News / Asia

Gates: Afghan Gains 'Fragile and Reversible'

US Defense Secretary Robert Gates speaks to US Marines during his visit to the 3rd Battalion, 5th Marine Regiment at Forward Operating Base Sabit Qadam in Afghanistan's Helmand province, March 8, 2011
US Defense Secretary Robert Gates speaks to US Marines during his visit to the 3rd Battalion, 5th Marine Regiment at Forward Operating Base Sabit Qadam in Afghanistan's Helmand province, March 8, 2011

Multimedia

Audio
Al Pessin

U.S. Defense Secretary Robert Gates traveled to southern Afghanistan, the heartland of the insurgency, Tuesday where he met with local villagers and U.S. troops. Gates said the coming months will provide a key test of recent gains made by U.S. and Afghan forces.

On the second day of his visit to Afghanistan, Gates flew from Kabul to Helmand Province's Sangin District to tell U.S. Marines they have made a “major strategic breakthrough” in what he said was once “the most dangerous place on earth.”

From there, he flew to neighboring Kandahar, where he walked down a local road, past waving children, to meet with local elders and members of the newly established Afghan local police. Later, at an American combat outpost, he told reporters he was “very encouraged” by what he had seen.

“I do feel like the pieces are coming together, but I would continue to say what we have said all along. The gains are fragile and reversible. The fight this spring and this summer is going to be very tough. We expect the Taliban to try and take back much of what they've lost. And that'll really, in many respects, be the acid test of how effective the progress we have made is going to be,” said Gates.

Gates said if U.S. and Afghan forces can sustain the gains during the coming warmer months, the traditional fighting season, it will send what he called “a powerful message.”

Military officers say they face a tough challenge in Afghanistan as the weather improves and Taliban insurgents return from neighboring Pakistan to find their fighters dead or captured, and their former strongholds under Afghan and coalition control. Officials expect an increase in militant attacks against local security forces and government officials.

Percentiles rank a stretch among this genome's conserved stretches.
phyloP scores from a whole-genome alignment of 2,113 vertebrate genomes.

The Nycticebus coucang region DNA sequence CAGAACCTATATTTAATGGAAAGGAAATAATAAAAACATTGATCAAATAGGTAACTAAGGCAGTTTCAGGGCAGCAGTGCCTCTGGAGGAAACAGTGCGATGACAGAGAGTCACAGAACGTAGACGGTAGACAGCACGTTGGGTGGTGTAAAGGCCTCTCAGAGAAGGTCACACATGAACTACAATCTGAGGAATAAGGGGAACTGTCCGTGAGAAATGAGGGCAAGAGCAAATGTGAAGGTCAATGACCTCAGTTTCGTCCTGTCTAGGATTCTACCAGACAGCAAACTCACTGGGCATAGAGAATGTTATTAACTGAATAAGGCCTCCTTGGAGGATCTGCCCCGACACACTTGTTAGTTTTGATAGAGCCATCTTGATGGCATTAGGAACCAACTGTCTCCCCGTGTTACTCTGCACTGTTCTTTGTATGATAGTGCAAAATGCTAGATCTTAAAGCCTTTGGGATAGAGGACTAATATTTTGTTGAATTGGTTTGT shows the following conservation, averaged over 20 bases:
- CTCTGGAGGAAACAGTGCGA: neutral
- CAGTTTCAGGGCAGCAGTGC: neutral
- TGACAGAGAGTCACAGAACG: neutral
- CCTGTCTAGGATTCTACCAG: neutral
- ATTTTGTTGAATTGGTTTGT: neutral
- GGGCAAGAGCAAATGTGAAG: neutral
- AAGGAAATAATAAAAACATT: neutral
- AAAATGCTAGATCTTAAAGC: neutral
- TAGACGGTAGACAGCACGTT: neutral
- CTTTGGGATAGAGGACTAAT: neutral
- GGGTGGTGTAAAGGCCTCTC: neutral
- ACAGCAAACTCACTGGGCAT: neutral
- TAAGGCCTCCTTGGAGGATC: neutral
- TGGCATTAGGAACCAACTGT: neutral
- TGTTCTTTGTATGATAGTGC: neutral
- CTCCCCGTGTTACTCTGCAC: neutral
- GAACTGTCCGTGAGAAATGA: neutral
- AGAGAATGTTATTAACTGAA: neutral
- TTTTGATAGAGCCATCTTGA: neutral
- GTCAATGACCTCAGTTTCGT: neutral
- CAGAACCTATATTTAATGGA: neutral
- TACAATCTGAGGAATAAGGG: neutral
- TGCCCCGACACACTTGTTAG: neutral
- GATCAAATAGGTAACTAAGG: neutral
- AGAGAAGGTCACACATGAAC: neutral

Gates said these former Taliban strongholds in the south will continue to need a strong coalition presence, but that the planned transition to Afghan security control can begin taking place elsewhere in Afghanistan in July.

“Beginning a gradual process that is based on conditions on the ground, that probably won't be here in the south or the southwest to start, probably is doable,” he said.

Gates said NATO's decision to continue combat operations for up to another four years helped convince many Afghans to come over to the government side and stop supporting the Taliban. Military officers say they have received an increase in tips from Afghans about insurgent bombs and weapons caches, and they hope this information will also help them fight the expected Taliban counterattack in the coming weeks.

You May Like

At International AIDS Conference One Goal, Many Paths

The 12,000 delegates attending 20th International AIDS Conference in Melbourne have vastly different visions about how to eradicate disease More

Disasters May Doom Malaysia’s Flag Carrier

Even before loss of two jets loaded with passengers on international flights, company had been operating in red for three years, accumulating deficit of $1.3 billion More

Afghan Presidential Vote Audit Continues Despite Glitches

Process has been marred by walkouts by representatives of two competing candidates, Abdullah Abdullah and Ashraf Ghani More

This forum has been closed.
Comments
     
There are no comments in this forum. Be first and add one

Featured Videos

Your JavaScript is turned off or you have an old version of Adobe's Flash Player. Get the latest Flash player.
Nature of Space Exploration Enters New Agei
X
Elizabeth Lee